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Tuesday, October 22, 2019

At Okla. opioid trial, Janssen sales rep says opioid products good, but state says drugs deadly

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By John Sammon | Jul 3, 2019

NORMAN, Okla. (Legal Newsline) – A sales representative for Janssen Pharmaceuticals on Tuesday told a courtroom his company sold opioid drug products that were safe and effective, while attorneys for the State of Oklahoma contended the company harmed the public for profit.

“The last thing we want to do is disseminate information that could be deceiving to a physician,” said Jason Flanary, Oklahoma senior district manager for Janssen.

Once again in the trial, a defense witness described the selling of Janssen drugs as educating doctors about the benefits of opioids, while state attorneys characterized it as over-supplying and over-selling, falsely minimizing the risks to make millions.

The trial in the Cleveland County District Court is being streamed live courtesy of Courtroom View Network.

Oklahoma Attorney General Mike Hunter is suing Johnson & Johnson and Janssen alleging that the companies carried out a fraudulent advertising campaign to over-supply opiates in Oklahoma for profits leading to an epidemic Hunter called the worst in the state's history. J&J's opioid brands are Duragesic, which dispenses opioids by the use of a timed-release patch, and a pill called Nucynta.

Thousands of cases are still pending around the country and the Oklahoma case is being followed nationwide. It's also the first opioid trial under the "public nuisance" legal theory, attempting to hold pharmaceutical companies, distributors and pharmacies liable for the nation's addiction crisis. Critics of the nuisance claim say the state’s case is in reality a products liability case.

Two other co-defendant pharmaceutical companies, Purdue Pharma of Connecticut and Teva Pharmaceutical based in Israel, earlier settled with Oklahoma, $270 million from Purdue and $85 million from Teva. That left J&J (and Janssen) as sole defendants in the case.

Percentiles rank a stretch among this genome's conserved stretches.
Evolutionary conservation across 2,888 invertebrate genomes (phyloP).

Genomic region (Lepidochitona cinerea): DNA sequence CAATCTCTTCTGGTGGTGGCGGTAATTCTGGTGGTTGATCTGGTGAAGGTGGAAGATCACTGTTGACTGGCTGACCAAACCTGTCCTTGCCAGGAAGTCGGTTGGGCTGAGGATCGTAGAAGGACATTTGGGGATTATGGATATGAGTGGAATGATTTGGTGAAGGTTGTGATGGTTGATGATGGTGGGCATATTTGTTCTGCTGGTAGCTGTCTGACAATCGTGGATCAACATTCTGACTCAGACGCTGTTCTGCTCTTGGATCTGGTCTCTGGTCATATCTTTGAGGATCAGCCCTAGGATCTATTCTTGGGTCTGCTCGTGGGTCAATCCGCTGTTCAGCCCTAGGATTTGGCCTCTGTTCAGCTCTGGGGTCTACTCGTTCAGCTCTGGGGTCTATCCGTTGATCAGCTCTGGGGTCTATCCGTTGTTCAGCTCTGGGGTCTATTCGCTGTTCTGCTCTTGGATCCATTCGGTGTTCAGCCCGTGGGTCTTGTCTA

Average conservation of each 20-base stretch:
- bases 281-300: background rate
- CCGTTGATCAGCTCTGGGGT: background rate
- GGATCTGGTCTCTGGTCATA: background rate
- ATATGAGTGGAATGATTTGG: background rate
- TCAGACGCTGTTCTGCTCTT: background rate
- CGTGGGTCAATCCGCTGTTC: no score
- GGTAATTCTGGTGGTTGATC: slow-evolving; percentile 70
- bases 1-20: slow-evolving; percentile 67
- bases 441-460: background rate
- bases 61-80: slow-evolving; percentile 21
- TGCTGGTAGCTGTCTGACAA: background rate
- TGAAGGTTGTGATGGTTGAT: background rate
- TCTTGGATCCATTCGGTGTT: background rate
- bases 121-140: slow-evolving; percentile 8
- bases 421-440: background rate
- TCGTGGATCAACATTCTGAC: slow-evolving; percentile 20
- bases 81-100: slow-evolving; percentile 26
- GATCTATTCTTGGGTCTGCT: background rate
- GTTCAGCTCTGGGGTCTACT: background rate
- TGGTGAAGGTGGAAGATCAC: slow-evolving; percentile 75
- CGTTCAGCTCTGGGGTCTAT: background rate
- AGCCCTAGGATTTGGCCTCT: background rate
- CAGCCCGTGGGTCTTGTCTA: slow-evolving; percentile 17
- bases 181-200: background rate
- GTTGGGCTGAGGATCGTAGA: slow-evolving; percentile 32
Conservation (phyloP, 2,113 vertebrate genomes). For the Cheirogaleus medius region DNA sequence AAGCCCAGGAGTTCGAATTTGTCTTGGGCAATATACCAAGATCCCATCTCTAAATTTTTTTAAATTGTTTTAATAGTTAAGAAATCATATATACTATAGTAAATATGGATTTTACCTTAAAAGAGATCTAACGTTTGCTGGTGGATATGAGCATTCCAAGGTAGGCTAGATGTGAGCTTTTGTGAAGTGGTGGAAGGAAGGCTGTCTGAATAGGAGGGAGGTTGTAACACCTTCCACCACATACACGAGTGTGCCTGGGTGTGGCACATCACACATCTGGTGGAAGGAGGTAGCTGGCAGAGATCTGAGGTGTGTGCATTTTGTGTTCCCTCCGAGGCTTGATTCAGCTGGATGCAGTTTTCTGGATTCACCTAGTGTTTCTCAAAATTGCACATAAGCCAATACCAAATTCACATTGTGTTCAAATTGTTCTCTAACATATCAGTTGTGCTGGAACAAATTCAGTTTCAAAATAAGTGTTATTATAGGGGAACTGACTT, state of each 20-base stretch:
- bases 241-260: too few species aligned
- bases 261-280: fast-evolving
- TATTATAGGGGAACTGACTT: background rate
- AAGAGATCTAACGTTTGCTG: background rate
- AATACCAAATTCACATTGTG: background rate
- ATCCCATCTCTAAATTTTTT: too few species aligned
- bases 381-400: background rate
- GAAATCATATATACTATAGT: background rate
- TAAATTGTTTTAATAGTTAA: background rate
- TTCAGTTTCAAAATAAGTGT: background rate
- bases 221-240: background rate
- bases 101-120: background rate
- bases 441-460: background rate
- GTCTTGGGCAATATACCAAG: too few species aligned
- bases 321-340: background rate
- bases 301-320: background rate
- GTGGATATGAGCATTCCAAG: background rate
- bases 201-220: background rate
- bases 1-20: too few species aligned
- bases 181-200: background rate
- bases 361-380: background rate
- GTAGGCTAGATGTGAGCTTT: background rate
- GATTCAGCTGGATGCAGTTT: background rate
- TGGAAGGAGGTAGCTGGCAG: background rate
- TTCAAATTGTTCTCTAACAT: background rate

In the Purdue Pharma settlement, private attorneys took in $60 million, while about $200 million went to a research project at Oklahoma State University, which is Hunter's alma mater.

Purdue officials pleaded guilty in 2007 of misleading the public about the risk of addiction from their opioid pain killer OxyContin and agreed to pay $600 million, at the time one of the largest pharmaceutical settlements in U.S. history.

State attorneys said Johnson & Johnson and Janssen should pay $17.5 billion earmarked in a proposed state abatement plan and not taxpayers because the companies caused the epidemic.

Flanary, who oversaw the sales of Nuycenta in Oklahoma, told Steve Brody, the attorney for Janssen, he supervised sales representatives covering the entire state.

“We believed we had good products that provided benefits for the appropriate patients,” he said. “We educated (doctors) in the hope they would use our products."

“Were there limits to what could be discussed with physicians?” Brody asked.

“Yes,” Flanary answered. “It was regulated. The sales rep was not to create any material on their own. Everything had to be approved by the regulatory department.”

“Why does a doctor choose to see you?” Brody asked.

“Because of the value we bring, the risk versus the efficacy of the product,” Flanary said.

Flanary added that if sales reps had not brought value through their products to doctors, the doctors would not continue to see them.